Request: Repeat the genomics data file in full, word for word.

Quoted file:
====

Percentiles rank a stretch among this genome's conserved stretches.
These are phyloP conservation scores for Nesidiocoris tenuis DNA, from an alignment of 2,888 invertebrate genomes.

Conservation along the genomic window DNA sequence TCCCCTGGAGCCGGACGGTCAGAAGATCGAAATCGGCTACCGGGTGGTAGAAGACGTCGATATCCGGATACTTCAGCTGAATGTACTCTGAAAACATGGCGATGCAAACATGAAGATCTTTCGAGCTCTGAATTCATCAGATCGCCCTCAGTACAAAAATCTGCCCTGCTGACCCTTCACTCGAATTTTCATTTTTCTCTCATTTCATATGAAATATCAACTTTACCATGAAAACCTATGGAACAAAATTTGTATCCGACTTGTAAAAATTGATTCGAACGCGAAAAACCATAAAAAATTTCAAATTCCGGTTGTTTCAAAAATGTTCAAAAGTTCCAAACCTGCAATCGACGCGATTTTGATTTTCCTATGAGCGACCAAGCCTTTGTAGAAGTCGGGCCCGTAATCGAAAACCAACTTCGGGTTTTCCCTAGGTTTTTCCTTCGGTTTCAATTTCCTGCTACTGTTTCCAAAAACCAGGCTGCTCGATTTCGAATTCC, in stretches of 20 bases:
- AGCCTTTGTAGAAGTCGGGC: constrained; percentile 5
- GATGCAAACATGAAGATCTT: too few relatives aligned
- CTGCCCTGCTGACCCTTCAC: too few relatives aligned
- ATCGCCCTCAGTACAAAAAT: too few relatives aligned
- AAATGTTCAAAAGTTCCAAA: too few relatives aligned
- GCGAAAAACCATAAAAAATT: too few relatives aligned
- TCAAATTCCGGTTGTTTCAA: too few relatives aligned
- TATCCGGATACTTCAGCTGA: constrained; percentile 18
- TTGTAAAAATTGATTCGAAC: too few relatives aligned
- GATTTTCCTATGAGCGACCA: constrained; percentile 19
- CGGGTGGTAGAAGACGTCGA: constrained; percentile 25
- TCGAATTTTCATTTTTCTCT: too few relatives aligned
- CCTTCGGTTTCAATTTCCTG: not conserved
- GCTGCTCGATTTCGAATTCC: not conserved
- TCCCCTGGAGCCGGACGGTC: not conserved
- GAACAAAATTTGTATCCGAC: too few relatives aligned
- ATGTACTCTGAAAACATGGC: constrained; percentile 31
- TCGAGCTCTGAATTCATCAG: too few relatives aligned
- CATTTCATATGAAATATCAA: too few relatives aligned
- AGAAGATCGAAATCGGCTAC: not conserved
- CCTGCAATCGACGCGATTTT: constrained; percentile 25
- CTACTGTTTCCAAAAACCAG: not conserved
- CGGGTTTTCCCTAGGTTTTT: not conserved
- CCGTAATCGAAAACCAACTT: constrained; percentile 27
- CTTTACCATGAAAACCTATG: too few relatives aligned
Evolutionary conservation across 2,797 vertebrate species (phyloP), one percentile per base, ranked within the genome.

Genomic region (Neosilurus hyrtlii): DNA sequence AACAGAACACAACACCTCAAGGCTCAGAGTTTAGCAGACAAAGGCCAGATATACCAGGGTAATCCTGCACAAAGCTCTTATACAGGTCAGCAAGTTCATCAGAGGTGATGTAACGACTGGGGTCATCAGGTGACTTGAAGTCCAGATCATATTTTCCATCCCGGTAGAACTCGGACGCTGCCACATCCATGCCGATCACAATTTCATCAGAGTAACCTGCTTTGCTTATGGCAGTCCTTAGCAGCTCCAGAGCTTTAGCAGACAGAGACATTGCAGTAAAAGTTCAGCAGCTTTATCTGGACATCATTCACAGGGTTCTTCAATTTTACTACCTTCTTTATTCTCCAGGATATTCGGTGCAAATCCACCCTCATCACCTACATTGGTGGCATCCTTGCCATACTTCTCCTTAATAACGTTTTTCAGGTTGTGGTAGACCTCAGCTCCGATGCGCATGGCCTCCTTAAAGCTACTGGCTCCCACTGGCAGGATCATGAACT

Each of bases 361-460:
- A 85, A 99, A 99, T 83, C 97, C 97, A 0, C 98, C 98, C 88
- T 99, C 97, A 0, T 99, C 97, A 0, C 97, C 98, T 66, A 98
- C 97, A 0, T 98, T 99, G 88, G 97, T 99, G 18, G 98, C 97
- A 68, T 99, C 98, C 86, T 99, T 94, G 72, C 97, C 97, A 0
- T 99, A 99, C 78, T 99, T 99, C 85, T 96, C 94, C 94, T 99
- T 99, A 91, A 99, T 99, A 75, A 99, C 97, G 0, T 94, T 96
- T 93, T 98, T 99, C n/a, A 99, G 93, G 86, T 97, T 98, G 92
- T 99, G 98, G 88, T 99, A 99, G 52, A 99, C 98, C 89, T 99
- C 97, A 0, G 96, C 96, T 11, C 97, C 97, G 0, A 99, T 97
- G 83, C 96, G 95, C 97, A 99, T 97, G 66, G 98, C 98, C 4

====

Percentiles rank a stretch among this genome's conserved stretches.
These are phyloP conservation scores for Nesidiocoris tenuis DNA, from an alignment of 2,888 invertebrate genomes.

Conservation along the genomic window DNA sequence TCCCCTGGAGCCGGACGGTCAGAAGATCGAAATCGGCTACCGGGTGGTAGAAGACGTCGATATCCGGATACTTCAGCTGAATGTACTCTGAAAACATGGCGATGCAAACATGAAGATCTTTCGAGCTCTGAATTCATCAGATCGCCCTCAGTACAAAAATCTGCCCTGCTGACCCTTCACTCGAATTTTCATTTTTCTCTCATTTCATATGAAATATCAACTTTACCATGAAAACCTATGGAACAAAATTTGTATCCGACTTGTAAAAATTGATTCGAACGCGAAAAACCATAAAAAATTTCAAATTCCGGTTGTTTCAAAAATGTTCAAAAGTTCCAAACCTGCAATCGACGCGATTTTGATTTTCCTATGAGCGACCAAGCCTTTGTAGAAGTCGGGCCCGTAATCGAAAACCAACTTCGGGTTTTCCCTAGGTTTTTCCTTCGGTTTCAATTTCCTGCTACTGTTTCCAAAAACCAGGCTGCTCGATTTCGAATTCC, in stretches of 20 bases:
- AGCCTTTGTAGAAGTCGGGC: constrained; percentile 5
- GATGCAAACATGAAGATCTT: too few relatives aligned
- CTGCCCTGCTGACCCTTCAC: too few relatives aligned
- ATCGCCCTCAGTACAAAAAT: too few relatives aligned
- AAATGTTCAAAAGTTCCAAA: too few relatives aligned
- GCGAAAAACCATAAAAAATT: too few relatives aligned
- TCAAATTCCGGTTGTTTCAA: too few relatives aligned
- TATCCGGATACTTCAGCTGA: constrained; percentile 18
- TTGTAAAAATTGATTCGAAC: too few relatives aligned
- GATTTTCCTATGAGCGACCA: constrained; percentile 19
- CGGGTGGTAGAAGACGTCGA: constrained; percentile 25
- TCGAATTTTCATTTTTCTCT: too few relatives aligned
- CCTTCGGTTTCAATTTCCTG: not conserved
- GCTGCTCGATTTCGAATTCC: not conserved
- TCCCCTGGAGCCGGACGGTC: not conserved
- GAACAAAATTTGTATCCGAC: too few relatives aligned
- ATGTACTCTGAAAACATGGC: constrained; percentile 31
- TCGAGCTCTGAATTCATCAG: too few relatives aligned
- CATTTCATATGAAATATCAA: too few relatives aligned
- AGAAGATCGAAATCGGCTAC: not conserved
- CCTGCAATCGACGCGATTTT: constrained; percentile 25
- CTACTGTTTCCAAAAACCAG: not conserved
- CGGGTTTTCCCTAGGTTTTT: not conserved
- CCGTAATCGAAAACCAACTT: constrained; percentile 27
- CTTTACCATGAAAACCTATG: too few relatives aligned
Evolutionary conservation across 2,797 vertebrate species (phyloP), one percentile per base, ranked within the genome.

Genomic region (Neosilurus hyrtlii): DNA sequence AACAGAACACAACACCTCAAGGCTCAGAGTTTAGCAGACAAAGGCCAGATATACCAGGGTAATCCTGCACAAAGCTCTTATACAGGTCAGCAAGTTCATCAGAGGTGATGTAACGACTGGGGTCATCAGGTGACTTGAAGTCCAGATCATATTTTCCATCCCGGTAGAACTCGGACGCTGCCACATCCATGCCGATCACAATTTCATCAGAGTAACCTGCTTTGCTTATGGCAGTCCTTAGCAGCTCCAGAGCTTTAGCAGACAGAGACATTGCAGTAAAAGTTCAGCAGCTTTATCTGGACATCATTCACAGGGTTCTTCAATTTTACTACCTTCTTTATTCTCCAGGATATTCGGTGCAAATCCACCCTCATCACCTACATTGGTGGCATCCTTGCCATACTTCTCCTTAATAACGTTTTTCAGGTTGTGGTAGACCTCAGCTCCGATGCGCATGGCCTCCTTAAAGCTACTGGCTCCCACTGGCAGGATCATGAACT

Each of bases 361-460:
- A 85, A 99, A 99, T 83, C 97, C 97, A 0, C 98, C 98, C 88
- T 99, C 97, A 0, T 99, C 97, A 0, C 97, C 98, T 66, A 98
- C 97, A 0, T 98, T 99, G 88, G 97, T 99, G 18, G 98, C 97
- A 68, T 99, C 98, C 86, T 99, T 94, G 72, C 97, C 97, A 0
- T 99, A 99, C 78, T 99, T 99, C 85, T 96, C 94, C 94, T 99
- T 99, A 91, A 99, T 99, A 75, A 99, C 97, G 0, T 94, T 96
- T 93, T 98, T 99, C n/a, A 99, G 93, G 86, T 97, T 98, G 92
- T 99, G 98, G 88, T 99, A 99, G 52, A 99, C 98, C 89, T 99
- C 97, A 0, G 96, C 96, T 11, C 97, C 97, G 0, A 99, T 97
- G 83, C 96, G 95, C 97, A 99, T 97, G 66, G 98, C 98, C 4